Overactive bladder with or without urgency incontinence is improved by pelvic floor exercises because contraction of the pelvic floor increases urethral closure pressure, thereby maintaining the pressure gradient essential for continence. Furthermore, contracting the pelvic floor inhibits the detrusor contractions that are responsible for the symptoms of overactive bladder. Overactive bladder is also improved by bladder training—that is, by asking the patient to void every one hour initially and, if that controls their urgency and incontinence, then increasing their inter-void intervals by 15 minutes, at intervals of two to three days, until the patient can void safely, without bothersome symptoms, at socially acceptable intervals.
Prostatic obstruction, and its associated symptoms, can be partly relieved by α adrenergic blocking drugs and 5α reductase inhibitors. Overactive bladder may be improved by antimuscarinic drugs and nocturia by judicious use of desmopressin.
LUTS are not dangerous, for the most part, although certain symptoms should alert clinicians to the need for further investigation. These include haematuria, dysuria, and new onset nocturnal incontinence, and signs such as an enlarged bladder. However, even conditions like prostatic obstruction, which were previously thought to be potentially dangerous and to need early treatment, have been shown in longitudinal studies to be relatively benign and show little progression.10 11
The treatments for LUTS mentioned above are low risk and, for the most part, low cost. Hence, neither the National Institute for Health and Clinical Excellence’s guidelines on incontinence12 nor its guidance on male LUTS13 recommend seeking a definitive diagnosis before treatment of symptoms in men or women.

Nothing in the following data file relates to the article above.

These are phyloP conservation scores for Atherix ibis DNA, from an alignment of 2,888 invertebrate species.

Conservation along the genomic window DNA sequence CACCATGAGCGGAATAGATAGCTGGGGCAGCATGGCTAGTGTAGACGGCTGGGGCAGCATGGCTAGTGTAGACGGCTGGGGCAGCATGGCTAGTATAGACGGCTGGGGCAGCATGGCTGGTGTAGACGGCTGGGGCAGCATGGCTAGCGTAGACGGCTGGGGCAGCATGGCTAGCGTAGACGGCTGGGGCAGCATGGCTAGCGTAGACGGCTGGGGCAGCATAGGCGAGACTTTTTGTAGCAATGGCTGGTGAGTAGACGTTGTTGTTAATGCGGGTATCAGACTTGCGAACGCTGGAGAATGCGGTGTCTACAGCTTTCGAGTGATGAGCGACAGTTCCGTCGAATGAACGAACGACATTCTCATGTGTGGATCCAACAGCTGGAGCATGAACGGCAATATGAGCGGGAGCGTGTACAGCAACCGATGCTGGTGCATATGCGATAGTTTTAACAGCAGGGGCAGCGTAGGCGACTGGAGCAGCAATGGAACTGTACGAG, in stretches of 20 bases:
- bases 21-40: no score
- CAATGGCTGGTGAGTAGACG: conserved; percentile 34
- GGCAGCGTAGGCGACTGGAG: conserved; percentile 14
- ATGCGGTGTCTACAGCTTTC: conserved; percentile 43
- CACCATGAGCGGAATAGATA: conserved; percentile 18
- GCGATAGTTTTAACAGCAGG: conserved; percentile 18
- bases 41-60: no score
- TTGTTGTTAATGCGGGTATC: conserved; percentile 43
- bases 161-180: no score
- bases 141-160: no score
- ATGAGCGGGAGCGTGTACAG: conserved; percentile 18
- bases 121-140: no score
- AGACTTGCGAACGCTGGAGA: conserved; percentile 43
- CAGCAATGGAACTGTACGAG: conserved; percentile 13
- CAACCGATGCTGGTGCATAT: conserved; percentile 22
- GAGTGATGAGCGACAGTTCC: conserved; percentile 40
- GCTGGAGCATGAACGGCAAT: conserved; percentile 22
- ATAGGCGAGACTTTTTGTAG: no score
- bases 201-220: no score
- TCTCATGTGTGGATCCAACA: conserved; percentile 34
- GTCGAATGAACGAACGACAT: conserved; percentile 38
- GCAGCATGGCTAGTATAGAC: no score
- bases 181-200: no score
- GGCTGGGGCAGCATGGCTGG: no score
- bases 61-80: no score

In future the aim should be to teach men and women self care as initial management. This would require the production of psychometrically validated self care packages, which are safe to use and clearly indicate when medical care should be sought. All doctors can continue to treat LUTS without a diagnosis. If symptoms remain bothersome, referral for a urodynamic diagnosis is mandatory if the patient wishes to consider invasive treatments.
Cite this as: BMJ 2011;343:d6038
Competing interests: The author has completed the ICJME unified disclosure form at www.icmje.org/coi_disclosure.pdf (available on request from him) and declares no support from any organisation for the submitted work. PA has received consultancy fees from Astellas, Novartis, ONO, Pfizer, and Ferring; fees from Pfizer for expert testimony; lecture fees from Astellas, Novartis, and Pfizer; and travel support from Astellas and Pfizer to attend meetings. His department has received a grant for a research study from Verathon. He has no other relationships or activities that could appear to have influenced the submitted work.
Provenance and peer review: Commissioned; not externally peer reviewed.